Part 4. Replacement of PFM Anterior Crowns with Aesthetic Zirconia

PFM Anterior Crowns With High Esthetic Zirconia


Follow Dr. Hornbrook over-the-shoulder and chairside as he finishes up the number 4 of 4 video tutorial in the “REPLACMENT OF PFM ANTERIOR CROWNS WITH AESTHETIC ZIRCONIA RESTORATIONS” Web Series .

Dr. Hornbrook starts with the Cutting off of the Old PFM material, moving to stump shade taking and finally preparing and seating the aesthetic monolithic zirconia restorations in this dental video tutorial. The patient had a Dark preps due to treatment and PFMs that have been on there for 50 plus years, so we chose, for a number of reasons, he’s got an end to end bite, he’s broken teeth in the past and so we decided to go with the full contour monolithic zirconia dental material.

Included in this remarkable clinical video series is “how to take a stump shade”, esthetic crown material options and how to use them and finally wrapping up with the Replacement of the old anterior crowns with solid zirconia high esthetic restorations.

Be Sure to watch the full video tutorial series in 4K Ultra HD.

Part 1 Removal of Anterior PFM Crowns:

Part 2. How to take a Stump Shade on Anterior Crown Restoration:

Part 3. Bruxer Aesthetic Anterior Crown Material Solutions (Whiteboard Lecture):

Part 4.  Replacement of PFM Anterior Crowns with Aesthetic Zirconia:

Video Tutorial Transcript:

Hello, I’m Dr. David Hornbrook, Clinical Director of Education here at Keating Dental Lab and today we’re going to insert four of our new KDZ aesthetic monolithic zirconia restorations. Dale here has a lot of stuff going on. Dark preps due to [inaudible 00:18:41] treatment and PFMs that have been on there for 50 plus years, would you say, Dale? 57 years. So we chose, for a number of reasons, he’s got an end to end bite, he’s broken teeth in the past and so we decided to go with the monolithic zirconia, the new aesthetic material. It’s very translucent, in fact it rivals most of the old ceramic materials, such as the lithium disilicates and leucite-reinforced ceramic. So we’re going to go ahead and bond these into place. So we’re going to use the total etch technique. Let me know if this is sensitive at all. So this is 35% phosphoric acid. Relatively short prep, that’s why I like to go with a total etch system. So we let this sit for 10 to 15 seconds, making sure that it’s on all the prep both dentin and the enamel, I utilize a total etch technique.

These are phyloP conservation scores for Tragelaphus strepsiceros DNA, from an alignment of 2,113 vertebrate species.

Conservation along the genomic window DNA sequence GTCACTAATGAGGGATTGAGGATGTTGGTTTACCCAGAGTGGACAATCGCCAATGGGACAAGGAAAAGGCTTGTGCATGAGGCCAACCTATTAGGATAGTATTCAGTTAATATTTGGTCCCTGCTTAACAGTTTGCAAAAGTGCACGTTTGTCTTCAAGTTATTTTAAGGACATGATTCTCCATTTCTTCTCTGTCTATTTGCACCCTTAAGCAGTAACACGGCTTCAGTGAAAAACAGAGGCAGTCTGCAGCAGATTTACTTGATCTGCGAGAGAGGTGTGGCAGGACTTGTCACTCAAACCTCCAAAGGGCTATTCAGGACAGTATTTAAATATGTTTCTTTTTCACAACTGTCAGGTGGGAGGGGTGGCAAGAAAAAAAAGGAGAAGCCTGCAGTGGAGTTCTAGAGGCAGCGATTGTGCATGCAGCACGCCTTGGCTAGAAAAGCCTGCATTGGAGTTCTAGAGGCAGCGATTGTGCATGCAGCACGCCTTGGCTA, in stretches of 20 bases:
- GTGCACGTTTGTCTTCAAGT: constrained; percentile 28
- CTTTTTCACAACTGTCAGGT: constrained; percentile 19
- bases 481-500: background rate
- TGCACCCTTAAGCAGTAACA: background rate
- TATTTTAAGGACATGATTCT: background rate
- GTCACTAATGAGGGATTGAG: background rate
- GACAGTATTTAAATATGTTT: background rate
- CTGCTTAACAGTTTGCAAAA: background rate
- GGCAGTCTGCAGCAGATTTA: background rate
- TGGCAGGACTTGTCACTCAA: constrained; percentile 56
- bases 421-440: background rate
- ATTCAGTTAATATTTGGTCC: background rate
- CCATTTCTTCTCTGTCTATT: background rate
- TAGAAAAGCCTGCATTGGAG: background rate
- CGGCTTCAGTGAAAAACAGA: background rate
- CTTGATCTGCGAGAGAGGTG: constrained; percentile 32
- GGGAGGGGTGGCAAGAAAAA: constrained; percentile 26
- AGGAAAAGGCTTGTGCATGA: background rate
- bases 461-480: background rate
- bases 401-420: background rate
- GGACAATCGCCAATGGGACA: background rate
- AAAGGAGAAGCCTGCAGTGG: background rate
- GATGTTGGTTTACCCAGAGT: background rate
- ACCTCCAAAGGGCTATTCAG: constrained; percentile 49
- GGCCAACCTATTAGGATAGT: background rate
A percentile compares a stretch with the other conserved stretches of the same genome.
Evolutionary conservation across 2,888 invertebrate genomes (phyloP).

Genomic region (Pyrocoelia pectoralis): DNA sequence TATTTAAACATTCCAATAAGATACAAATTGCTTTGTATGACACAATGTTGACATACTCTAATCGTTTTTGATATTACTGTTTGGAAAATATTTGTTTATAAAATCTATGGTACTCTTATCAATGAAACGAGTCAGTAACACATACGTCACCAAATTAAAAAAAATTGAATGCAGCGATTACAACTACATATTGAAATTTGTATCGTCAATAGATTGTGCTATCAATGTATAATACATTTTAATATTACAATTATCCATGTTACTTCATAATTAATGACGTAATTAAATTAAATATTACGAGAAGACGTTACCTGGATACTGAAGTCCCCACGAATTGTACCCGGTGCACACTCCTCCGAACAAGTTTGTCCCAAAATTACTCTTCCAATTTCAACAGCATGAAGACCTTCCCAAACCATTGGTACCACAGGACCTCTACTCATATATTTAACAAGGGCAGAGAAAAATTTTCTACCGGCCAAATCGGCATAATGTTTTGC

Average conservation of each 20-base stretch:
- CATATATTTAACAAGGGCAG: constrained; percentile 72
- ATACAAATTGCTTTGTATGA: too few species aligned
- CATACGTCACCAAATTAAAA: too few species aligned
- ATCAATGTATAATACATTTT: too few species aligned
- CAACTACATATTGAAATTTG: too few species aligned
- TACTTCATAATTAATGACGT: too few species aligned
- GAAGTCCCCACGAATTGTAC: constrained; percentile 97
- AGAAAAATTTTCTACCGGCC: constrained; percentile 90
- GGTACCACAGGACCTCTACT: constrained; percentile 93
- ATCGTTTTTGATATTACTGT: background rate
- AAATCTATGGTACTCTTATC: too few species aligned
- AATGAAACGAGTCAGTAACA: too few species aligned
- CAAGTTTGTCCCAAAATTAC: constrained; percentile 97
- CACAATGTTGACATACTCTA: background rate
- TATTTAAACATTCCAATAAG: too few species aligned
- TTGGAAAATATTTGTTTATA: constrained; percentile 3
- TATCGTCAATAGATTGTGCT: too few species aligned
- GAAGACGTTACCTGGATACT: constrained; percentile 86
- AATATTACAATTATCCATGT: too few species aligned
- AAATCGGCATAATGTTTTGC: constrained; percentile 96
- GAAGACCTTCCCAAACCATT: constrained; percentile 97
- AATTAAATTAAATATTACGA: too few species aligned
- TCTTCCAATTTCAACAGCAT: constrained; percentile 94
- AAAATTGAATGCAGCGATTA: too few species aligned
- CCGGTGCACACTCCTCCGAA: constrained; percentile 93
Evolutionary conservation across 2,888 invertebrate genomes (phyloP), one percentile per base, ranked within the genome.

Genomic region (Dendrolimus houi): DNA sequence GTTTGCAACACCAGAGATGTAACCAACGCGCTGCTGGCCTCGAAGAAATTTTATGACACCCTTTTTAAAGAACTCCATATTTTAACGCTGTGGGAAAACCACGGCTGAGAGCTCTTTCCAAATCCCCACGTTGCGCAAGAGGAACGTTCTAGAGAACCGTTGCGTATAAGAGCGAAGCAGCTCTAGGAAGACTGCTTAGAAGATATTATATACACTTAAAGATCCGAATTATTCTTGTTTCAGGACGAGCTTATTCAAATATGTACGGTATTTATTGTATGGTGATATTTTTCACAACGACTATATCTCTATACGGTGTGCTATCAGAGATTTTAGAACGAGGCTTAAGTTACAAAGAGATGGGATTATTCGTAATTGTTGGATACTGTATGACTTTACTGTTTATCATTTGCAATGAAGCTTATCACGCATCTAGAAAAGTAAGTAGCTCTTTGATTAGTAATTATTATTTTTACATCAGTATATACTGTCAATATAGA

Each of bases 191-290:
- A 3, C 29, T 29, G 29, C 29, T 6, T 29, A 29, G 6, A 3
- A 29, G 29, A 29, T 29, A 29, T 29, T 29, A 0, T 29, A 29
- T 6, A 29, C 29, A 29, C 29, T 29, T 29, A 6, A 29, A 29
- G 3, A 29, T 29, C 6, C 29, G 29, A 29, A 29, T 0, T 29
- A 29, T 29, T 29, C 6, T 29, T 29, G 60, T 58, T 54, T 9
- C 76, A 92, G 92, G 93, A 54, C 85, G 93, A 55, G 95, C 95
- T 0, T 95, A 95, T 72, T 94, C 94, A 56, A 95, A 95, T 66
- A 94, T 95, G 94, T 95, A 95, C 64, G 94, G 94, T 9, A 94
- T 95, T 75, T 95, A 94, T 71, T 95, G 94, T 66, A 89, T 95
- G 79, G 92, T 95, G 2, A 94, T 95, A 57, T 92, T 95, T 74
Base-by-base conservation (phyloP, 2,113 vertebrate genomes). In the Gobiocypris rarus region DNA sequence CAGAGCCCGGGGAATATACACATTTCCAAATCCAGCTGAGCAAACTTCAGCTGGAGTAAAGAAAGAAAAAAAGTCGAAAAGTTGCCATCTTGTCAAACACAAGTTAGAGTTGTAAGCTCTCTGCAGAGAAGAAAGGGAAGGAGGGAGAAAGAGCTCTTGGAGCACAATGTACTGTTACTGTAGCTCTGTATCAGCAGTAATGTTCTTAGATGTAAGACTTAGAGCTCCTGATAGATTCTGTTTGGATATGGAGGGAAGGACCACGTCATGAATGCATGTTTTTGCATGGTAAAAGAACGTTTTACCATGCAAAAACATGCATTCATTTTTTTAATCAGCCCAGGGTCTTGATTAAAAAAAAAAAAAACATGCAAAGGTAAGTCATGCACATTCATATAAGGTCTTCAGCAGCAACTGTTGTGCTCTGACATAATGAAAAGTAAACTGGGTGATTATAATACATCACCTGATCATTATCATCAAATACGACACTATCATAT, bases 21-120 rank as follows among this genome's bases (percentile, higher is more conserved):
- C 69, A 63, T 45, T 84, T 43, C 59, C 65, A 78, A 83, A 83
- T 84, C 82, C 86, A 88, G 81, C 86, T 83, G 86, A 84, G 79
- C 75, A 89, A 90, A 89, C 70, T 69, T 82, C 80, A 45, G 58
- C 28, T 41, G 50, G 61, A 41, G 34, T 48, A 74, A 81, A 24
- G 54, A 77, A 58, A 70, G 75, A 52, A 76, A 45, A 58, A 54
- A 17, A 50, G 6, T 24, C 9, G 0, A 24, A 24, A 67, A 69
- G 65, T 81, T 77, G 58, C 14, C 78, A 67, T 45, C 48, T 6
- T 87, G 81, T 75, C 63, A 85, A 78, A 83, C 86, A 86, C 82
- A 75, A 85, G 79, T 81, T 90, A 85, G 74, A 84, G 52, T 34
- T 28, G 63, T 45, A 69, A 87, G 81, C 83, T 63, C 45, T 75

Okay, let’s rinse. It may have a bitter taste. You okay? [00:20:00]

Speaker 2:  Mm-hmm (affirmative)

Dr. Hornbrook: Good. Let me get the high speed suction. With the total etch technique, we don’t want to bond to wet or dry dentin. So, what I like to do is rinse, but don’t completely dry and then I take my high speed vacuum and I just remove the excess moisture. Okay, let’s go ahead and mix the primer. We’re going to be using All-Bond 3, which is a fourth generation dentin adhesive. So I like to prep slightly moist. This All-Bond 3 is dual-cured material so it actually has a photo initiator as well as it’ll set up. So the primer is two parts, A and B. So we’ll go ahead and mix it up. Multiple coats, make sure we get enough resin that’ll infiltrate the hybrid zone, create a true hybrid zone. Covering both dentin and enamel. Okay, now we’re going to dry thoroughly with moisture-free air. This is a A-dec, warm-air tooth dryer, and what it does it’s a venturi system, when I put my foot on the rheostat, air comes through, runs through this venturi system, eliminates any moisture and actually creates warm air. So we’re going to apply this first, we need to completely evaporate the alcohol, because this is an alcohol system. We first do it with this and we shouldn’t see the resin move around at all anymore. Then we can take [00:22:00] our water syringe and aggressively evaporate off [inaudible 00:22:08] to carry that alcohol.

Then we’re going to go ahead and light cure that. Thank you, JoAnn. You okay, Dale?

Speaker 2: Yeah.

Dr. Hornbrook: We’ll do about 10 to 15 seconds per tooth. This is the valo cordless light from Ultradent. Very very nice light. Multiple wavelength LEDs, so it’ll cure everything in your practice, which is nice. A lot of the LEDs will not. Okay. We’re going to go ahead and be using a light-cure only resin cement, this is Variolink Esthetic. In a PFM, a porcelain-fused-to-metal crown or the traditional monolithic zirconia, we would use a dual-cure. But because this material, this aesthetic material is so translucent, we can use a light-cure only. So, go ahead and load the crown, put it into place. How’re you doing Dale?

Speaker 2: I’m doing fine.